When trying to file for a divorce, especially a contested divorce, there are many aspects that people don’t think about until after it’s been set into motion. One of those aspects is the division of property. Of the 50 states in the United States, nine of them are “community property states”. Community property means that most, if not all, property that is obtained during the course of the marriage belongs to each spouse in an even 50/50 split. The State of Texas happens to be one of those nine states that has a community property law. Finding a knowledgeable and experienced divorce attorney is crucial to ensuring you get a fair deal in your divorce.

What is the Difference Between Community Property And “Separate” Property?

First, it’s important to determine what exactly property can be. While most things that you may think of as property are vehicles, furniture, and other items you may have in your home, property goes beyond that. Property also includes assets and even debts. This means that if you file for a divorce and you share a credit card with your spouse that has a $5,000 balance, you and your spouse will likely receive a 50/50 split of that balance. Even payouts for some personal injuries or gifts can be taken into account when dividing assets in a divorce.

While community property consists of any assets or debts obtained during a marriage, separate property consists of assets or debts that are obtained before marriage. For example, the vehicle you purchased prior to being married would be considered separate property. The same goes for any debts that you have acquired prior to the marriage.

division of property in a texas divorce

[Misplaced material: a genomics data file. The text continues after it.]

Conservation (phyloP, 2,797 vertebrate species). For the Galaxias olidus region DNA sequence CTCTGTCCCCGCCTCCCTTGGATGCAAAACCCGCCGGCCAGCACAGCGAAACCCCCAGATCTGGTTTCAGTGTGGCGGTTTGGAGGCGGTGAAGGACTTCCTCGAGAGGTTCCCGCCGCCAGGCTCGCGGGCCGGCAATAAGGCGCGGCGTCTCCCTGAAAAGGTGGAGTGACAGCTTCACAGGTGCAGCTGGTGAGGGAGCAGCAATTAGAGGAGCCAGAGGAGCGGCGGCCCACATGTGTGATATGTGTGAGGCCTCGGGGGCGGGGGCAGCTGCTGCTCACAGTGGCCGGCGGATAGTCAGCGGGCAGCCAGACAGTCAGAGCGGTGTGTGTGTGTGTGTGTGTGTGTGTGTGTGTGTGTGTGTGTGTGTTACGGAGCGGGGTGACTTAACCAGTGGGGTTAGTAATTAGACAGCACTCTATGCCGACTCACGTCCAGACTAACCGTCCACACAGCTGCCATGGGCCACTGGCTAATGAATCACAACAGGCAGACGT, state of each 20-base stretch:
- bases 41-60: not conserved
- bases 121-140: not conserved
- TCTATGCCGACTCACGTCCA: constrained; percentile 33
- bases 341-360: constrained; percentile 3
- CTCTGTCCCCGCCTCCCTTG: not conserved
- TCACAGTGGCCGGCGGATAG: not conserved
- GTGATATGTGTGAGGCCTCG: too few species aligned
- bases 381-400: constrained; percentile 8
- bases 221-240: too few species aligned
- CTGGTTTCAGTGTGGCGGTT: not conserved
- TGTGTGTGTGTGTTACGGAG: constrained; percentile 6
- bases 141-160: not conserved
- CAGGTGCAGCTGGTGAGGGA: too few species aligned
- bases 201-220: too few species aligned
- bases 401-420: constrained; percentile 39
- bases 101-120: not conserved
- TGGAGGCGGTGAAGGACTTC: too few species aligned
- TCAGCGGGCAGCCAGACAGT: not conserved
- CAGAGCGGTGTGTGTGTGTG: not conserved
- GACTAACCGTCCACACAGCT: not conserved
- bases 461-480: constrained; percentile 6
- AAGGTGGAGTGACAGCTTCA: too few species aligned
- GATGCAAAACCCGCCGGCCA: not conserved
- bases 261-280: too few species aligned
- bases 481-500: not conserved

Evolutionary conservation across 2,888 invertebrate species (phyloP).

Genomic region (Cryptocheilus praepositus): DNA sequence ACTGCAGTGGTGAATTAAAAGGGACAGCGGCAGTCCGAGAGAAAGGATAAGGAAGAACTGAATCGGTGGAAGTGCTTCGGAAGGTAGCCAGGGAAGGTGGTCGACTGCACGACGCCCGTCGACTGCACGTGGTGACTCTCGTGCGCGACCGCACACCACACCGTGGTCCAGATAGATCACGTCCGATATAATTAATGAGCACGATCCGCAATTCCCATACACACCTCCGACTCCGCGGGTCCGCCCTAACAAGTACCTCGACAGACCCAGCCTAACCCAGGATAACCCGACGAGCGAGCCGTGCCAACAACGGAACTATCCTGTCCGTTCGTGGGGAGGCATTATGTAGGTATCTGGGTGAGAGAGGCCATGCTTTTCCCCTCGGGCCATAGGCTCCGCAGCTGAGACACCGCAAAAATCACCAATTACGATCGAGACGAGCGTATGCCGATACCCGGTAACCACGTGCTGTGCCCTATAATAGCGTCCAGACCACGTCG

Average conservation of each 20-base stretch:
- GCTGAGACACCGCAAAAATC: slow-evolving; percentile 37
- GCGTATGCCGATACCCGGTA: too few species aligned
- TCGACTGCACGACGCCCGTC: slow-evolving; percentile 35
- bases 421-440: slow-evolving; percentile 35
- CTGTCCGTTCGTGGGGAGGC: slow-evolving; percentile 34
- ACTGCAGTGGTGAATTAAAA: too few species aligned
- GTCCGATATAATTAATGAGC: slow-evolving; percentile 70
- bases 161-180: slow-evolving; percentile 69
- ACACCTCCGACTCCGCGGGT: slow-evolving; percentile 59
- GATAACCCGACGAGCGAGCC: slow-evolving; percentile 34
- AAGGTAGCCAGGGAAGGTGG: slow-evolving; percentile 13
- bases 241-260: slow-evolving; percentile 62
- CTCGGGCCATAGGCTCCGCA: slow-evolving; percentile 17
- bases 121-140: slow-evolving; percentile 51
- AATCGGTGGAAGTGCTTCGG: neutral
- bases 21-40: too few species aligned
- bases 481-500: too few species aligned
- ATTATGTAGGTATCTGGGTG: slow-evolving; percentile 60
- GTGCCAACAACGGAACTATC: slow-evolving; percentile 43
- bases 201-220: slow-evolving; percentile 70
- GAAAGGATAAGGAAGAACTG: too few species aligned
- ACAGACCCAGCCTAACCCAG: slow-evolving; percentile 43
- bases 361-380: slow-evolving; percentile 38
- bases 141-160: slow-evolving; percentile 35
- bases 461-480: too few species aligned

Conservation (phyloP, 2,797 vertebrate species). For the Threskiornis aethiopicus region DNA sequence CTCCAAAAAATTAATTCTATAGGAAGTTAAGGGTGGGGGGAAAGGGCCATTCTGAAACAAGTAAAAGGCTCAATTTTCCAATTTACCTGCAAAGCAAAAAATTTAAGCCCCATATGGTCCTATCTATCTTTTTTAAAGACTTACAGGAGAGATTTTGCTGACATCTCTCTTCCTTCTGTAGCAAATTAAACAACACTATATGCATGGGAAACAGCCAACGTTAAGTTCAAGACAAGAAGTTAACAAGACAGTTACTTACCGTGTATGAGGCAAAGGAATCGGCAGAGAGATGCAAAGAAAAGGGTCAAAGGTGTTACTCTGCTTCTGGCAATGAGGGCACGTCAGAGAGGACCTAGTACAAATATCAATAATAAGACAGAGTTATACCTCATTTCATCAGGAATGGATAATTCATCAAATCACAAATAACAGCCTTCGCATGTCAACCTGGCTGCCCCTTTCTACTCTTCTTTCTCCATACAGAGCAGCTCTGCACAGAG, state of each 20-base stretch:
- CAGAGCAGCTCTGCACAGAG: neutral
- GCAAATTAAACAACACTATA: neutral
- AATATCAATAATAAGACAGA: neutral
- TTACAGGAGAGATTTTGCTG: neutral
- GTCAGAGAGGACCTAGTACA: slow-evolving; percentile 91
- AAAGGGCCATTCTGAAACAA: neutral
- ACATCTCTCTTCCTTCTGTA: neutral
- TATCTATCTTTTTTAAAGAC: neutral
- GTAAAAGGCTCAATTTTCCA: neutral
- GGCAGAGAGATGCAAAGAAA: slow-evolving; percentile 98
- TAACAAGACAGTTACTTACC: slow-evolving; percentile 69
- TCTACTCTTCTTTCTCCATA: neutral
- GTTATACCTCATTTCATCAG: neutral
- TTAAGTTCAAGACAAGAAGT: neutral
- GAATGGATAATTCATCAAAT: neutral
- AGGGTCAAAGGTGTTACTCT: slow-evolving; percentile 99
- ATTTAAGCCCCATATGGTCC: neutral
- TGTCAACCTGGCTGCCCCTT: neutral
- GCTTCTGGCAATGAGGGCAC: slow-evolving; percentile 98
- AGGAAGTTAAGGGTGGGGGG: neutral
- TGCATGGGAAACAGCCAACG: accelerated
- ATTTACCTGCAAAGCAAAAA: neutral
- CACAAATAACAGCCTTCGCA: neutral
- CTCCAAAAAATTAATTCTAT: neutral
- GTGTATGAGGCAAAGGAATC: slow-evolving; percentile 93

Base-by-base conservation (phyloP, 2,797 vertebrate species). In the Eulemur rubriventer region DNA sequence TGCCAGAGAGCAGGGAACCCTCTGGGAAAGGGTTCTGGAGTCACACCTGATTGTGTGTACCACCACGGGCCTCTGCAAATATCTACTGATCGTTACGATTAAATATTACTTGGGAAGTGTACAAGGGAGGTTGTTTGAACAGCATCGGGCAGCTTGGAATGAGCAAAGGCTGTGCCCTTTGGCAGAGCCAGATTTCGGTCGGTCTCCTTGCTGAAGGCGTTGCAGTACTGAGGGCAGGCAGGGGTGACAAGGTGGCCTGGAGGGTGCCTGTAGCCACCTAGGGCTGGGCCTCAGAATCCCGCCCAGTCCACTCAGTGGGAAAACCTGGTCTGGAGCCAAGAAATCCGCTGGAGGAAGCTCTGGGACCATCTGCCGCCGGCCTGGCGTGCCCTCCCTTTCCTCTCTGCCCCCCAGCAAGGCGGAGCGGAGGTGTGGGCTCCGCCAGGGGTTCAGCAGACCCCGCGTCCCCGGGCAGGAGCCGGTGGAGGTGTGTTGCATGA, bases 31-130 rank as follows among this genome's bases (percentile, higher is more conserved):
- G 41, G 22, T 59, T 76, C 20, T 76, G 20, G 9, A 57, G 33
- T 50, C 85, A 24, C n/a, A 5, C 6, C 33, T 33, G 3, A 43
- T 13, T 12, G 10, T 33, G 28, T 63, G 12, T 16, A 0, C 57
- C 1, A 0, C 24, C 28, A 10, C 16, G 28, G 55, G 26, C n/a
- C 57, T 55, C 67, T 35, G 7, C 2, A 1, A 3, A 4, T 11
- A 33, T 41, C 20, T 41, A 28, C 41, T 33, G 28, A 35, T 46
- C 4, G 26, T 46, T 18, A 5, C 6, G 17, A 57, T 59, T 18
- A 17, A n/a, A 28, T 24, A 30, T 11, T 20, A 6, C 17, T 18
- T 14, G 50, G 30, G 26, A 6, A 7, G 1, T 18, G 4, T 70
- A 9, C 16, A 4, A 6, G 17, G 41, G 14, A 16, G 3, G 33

There are, however, some exceptions to the rule of separate property. Let’s go back to the example of the car that you own prior to being married. Two years into your marriage, you and your spouse put funds towards some modifications on the vehicle. While the car is still your possession, during a divorce your spouse may now be entitled to some of the value of the vehicle. Why? This is because everything done during the marriage is considered to be community property like the funds used to modify the vehicle.

Lastly, don’t assume that you can claim something as separate property and then everyone agrees. If you’re going through the process of a divorce and the division of property, you need to be ready to prove that the assets that you claim as separate property are, legally speaking, separate property. If you haven’t kept clear, organized records of the acquisition of your assets and property prior to getting married, proving this could be more difficult. That’s why it’s important to hire an experienced divorce lawyer like the ones at Marx Altman & Johnson.

Should I Get A Prenuptial Agreement?

Something to consider before marriage is a prenuptial agreement. Also commonly referred to as a “prenup”, this is a pre-marriage contract that legally determines assets that can circumvent the laws of community property. Also keep in mind that these binding agreements have to be in writing, and both parties must sign the agreement willingly. If you decide to have a prenuptial agreement, you must faithfully disclose all of your assets and the values. If you fail to do this, and the truth is discovered during divorce proceedings, the prenuptial agreement can actually be voided.

If you have assets, investments, business(es), or anything else that you have prior to a marriage that you want to ensure you retain in the event of a divorce, a prenuptial agreement is one of the most important things that you can do. If you and your spouse don’t really have any assets prior to marriage, then it may not be necessary. If you’re unsure, you should always consult with your Texas divorce attorney.

Hire The Best Texas Divorce Attorney

When you hire Marx Altman & Johnson, you are hiring one of the top divorce attorneys in Fort Worth, Texas. The decades of experience that our team brings allows us to process more divorces in a timely manner at an affordable price while still maintaining the best quality. If you have questions about filing for divorce, contact us today.